Pinochet affair: Pinochet to be sued by victims

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The Independent Online
GENERAL Augusto Pinochet, the former Chilean dictator who was arrested in London on Friday, is to face an action in British courts instigated by some of his alleged victims who live in this country.

As a diplomatic storm between Britain, Chile and Spain worsened, Downing Street denied that the Government had taken a political decision to allow the arrest.

Last night, General Pinochet vowed to fight extradition - meaning it could be months or even years before a decision is made on whether he goes to Spain to face charges of torture, murder and genocide.

According to legal sources, the general will now be accused under English civil and criminal law by those who want redress for their sufferings. Any action in Britain will take precedence over the application for his extradition to Spain.

His opponents fear that the cases mounted in Spain by Judge Baltasar Garzon might fail. They have greater confidence in actions brought in British courts. They will be seeking damages in their civil action and are likely to ask for any assets General Pinochet has in Britain to be frozen.They also seek to press criminal charges which carry possible jail sentences.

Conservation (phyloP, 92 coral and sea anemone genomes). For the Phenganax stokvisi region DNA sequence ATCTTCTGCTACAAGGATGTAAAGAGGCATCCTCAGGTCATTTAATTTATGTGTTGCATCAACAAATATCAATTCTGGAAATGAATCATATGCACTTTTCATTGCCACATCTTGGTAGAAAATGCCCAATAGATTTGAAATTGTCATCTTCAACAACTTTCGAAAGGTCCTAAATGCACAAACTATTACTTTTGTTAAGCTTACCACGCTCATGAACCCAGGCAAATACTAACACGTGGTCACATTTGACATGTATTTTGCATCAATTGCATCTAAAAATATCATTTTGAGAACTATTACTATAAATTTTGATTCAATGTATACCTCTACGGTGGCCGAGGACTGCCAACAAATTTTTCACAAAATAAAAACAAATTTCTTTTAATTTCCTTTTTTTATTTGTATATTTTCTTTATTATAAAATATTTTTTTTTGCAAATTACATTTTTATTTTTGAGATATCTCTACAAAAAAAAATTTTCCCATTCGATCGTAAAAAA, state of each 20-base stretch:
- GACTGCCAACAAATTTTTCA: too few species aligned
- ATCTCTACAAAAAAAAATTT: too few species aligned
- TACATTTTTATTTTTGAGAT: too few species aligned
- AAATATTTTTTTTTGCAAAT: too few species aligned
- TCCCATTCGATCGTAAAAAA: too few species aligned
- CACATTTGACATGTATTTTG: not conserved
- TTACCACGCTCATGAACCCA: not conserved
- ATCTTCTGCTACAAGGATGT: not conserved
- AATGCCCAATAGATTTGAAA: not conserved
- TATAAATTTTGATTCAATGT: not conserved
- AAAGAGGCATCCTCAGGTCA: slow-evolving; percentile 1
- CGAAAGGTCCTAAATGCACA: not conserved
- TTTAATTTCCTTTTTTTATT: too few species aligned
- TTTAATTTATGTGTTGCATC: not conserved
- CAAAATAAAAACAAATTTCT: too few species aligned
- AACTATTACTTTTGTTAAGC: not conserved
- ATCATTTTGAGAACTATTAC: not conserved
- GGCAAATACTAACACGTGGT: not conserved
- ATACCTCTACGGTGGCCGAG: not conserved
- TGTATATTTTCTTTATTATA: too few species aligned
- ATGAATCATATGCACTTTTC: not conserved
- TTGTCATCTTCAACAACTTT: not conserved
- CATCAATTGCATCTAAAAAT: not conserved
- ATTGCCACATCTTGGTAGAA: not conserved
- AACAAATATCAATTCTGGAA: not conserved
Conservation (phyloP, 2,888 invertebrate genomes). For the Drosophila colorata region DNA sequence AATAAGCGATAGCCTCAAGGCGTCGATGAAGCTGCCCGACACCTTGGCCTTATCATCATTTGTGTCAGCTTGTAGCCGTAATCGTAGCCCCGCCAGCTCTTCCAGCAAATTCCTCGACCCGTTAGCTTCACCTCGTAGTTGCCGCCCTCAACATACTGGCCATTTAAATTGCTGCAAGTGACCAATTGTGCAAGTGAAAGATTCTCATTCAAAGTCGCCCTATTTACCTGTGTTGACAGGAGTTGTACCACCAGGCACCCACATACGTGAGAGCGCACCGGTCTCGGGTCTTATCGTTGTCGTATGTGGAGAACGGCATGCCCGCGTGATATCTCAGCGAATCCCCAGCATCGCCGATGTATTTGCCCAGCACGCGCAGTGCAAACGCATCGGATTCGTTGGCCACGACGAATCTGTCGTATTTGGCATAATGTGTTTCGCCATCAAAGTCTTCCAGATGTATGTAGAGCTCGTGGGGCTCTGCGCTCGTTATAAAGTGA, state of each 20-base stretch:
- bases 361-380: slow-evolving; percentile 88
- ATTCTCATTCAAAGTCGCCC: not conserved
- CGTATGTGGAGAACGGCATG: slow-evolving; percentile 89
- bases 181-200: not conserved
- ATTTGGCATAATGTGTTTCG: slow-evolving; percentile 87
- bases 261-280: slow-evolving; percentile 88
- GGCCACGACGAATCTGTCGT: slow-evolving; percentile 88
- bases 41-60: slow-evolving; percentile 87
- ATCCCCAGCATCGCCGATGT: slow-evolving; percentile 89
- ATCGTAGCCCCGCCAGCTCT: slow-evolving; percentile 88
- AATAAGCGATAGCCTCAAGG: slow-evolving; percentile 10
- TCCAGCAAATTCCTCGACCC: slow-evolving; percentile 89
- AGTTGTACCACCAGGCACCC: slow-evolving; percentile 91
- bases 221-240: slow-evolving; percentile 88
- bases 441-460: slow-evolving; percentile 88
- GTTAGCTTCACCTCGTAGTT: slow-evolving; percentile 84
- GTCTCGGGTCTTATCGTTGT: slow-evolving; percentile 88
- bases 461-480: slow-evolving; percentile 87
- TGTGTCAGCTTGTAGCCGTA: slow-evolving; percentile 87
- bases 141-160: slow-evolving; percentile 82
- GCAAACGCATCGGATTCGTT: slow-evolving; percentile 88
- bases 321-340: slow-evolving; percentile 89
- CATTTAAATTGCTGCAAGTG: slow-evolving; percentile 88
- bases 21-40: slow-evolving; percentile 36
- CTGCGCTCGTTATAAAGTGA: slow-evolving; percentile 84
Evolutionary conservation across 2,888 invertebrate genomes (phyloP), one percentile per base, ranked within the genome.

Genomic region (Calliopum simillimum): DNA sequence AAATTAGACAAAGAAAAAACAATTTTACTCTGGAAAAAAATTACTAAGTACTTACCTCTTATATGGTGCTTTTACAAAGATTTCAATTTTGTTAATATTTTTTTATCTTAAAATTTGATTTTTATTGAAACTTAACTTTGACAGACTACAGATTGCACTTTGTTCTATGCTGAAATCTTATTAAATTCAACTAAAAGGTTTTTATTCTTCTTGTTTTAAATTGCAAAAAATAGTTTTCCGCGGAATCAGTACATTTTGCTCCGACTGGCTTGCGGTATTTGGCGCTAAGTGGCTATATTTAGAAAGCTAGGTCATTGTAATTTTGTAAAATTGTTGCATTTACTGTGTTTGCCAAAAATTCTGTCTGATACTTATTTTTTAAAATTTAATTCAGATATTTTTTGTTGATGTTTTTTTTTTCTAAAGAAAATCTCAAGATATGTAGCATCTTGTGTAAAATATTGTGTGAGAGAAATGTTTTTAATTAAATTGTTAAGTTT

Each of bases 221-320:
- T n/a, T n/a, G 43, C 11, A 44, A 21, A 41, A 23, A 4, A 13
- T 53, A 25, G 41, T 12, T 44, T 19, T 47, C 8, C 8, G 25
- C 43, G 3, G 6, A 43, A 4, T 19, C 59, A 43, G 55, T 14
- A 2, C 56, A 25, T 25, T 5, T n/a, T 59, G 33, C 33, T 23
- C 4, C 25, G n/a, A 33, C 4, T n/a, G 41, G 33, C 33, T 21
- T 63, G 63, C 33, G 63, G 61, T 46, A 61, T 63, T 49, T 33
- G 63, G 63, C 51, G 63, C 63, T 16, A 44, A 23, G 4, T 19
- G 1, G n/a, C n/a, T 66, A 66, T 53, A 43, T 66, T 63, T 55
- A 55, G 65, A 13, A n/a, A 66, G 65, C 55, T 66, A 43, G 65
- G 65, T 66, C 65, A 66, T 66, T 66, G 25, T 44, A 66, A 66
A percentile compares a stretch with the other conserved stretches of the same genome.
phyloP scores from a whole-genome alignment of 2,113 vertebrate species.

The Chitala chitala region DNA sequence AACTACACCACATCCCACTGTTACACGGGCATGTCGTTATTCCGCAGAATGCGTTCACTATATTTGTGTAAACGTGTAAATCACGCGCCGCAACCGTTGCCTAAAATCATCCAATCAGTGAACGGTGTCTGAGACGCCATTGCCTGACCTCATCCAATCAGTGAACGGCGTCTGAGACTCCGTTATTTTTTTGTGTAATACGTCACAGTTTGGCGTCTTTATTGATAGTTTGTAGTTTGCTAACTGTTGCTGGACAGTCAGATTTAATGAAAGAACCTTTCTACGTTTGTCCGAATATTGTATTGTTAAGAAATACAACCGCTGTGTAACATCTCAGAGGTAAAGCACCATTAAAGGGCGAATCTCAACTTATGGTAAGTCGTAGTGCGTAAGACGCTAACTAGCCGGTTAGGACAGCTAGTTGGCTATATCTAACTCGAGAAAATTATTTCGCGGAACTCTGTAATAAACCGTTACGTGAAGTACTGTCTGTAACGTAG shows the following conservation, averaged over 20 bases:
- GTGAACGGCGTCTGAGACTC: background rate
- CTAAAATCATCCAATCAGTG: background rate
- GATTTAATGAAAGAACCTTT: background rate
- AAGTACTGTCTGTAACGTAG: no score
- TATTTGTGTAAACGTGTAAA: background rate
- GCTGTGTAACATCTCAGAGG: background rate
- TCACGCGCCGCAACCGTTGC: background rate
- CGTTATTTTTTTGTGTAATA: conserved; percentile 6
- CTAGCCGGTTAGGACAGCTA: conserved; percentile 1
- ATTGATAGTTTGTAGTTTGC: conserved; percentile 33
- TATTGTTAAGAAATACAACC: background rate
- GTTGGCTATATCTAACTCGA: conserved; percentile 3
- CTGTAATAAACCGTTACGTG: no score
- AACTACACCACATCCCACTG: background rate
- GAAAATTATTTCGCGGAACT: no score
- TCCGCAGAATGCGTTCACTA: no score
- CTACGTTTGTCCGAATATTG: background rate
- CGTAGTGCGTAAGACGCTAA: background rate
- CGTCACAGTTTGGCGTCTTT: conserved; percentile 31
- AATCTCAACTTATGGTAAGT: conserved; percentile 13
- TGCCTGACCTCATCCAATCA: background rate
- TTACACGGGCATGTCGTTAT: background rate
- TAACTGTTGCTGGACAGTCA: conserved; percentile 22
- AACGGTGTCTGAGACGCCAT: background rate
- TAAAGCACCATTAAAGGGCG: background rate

In a statement issued by his London solicitors, Kingsley Napley, the 82-year-old general declared that he would "resolutely oppose" any effort to extradite him.

The Government was forced on to the defensive by Tory claims that ministers were indulging in "gesture politics" and suggestions by his lawyers that the former dictator was the victim of a "set-up" by the British authorities when he came to London for treatment at a private hospital. Tony Blair's official spokesman said: "It is a legal process being followed and will continue to be followed. It is not a political decision, nor a political process."

Chile's ambassador, Mario Artaza, delivered a protest to the Foreign Office, reiterating his government's anger. He dismissed suggestions of an attempt to shield General Pinochet, who is accused of involvement in the killing or disappearance of thousands of people, and rejected Spanish jurisdiction in the case. Chile was seeking to protect its institutions, "and somebody who was travelling on a diplomatic passport and who is a senator in Chile". The Foreign Office says that a diplomatic passport is no guarantee of immunity.

Yesterday, Judge Garzon broadened the arrest warrant to include charges of genocide, torture and terrorism in 94 cases, including those involving Britons, Americans and Argentinians - adding 15 more victims to the 79 Spaniards listed in the original accusations.

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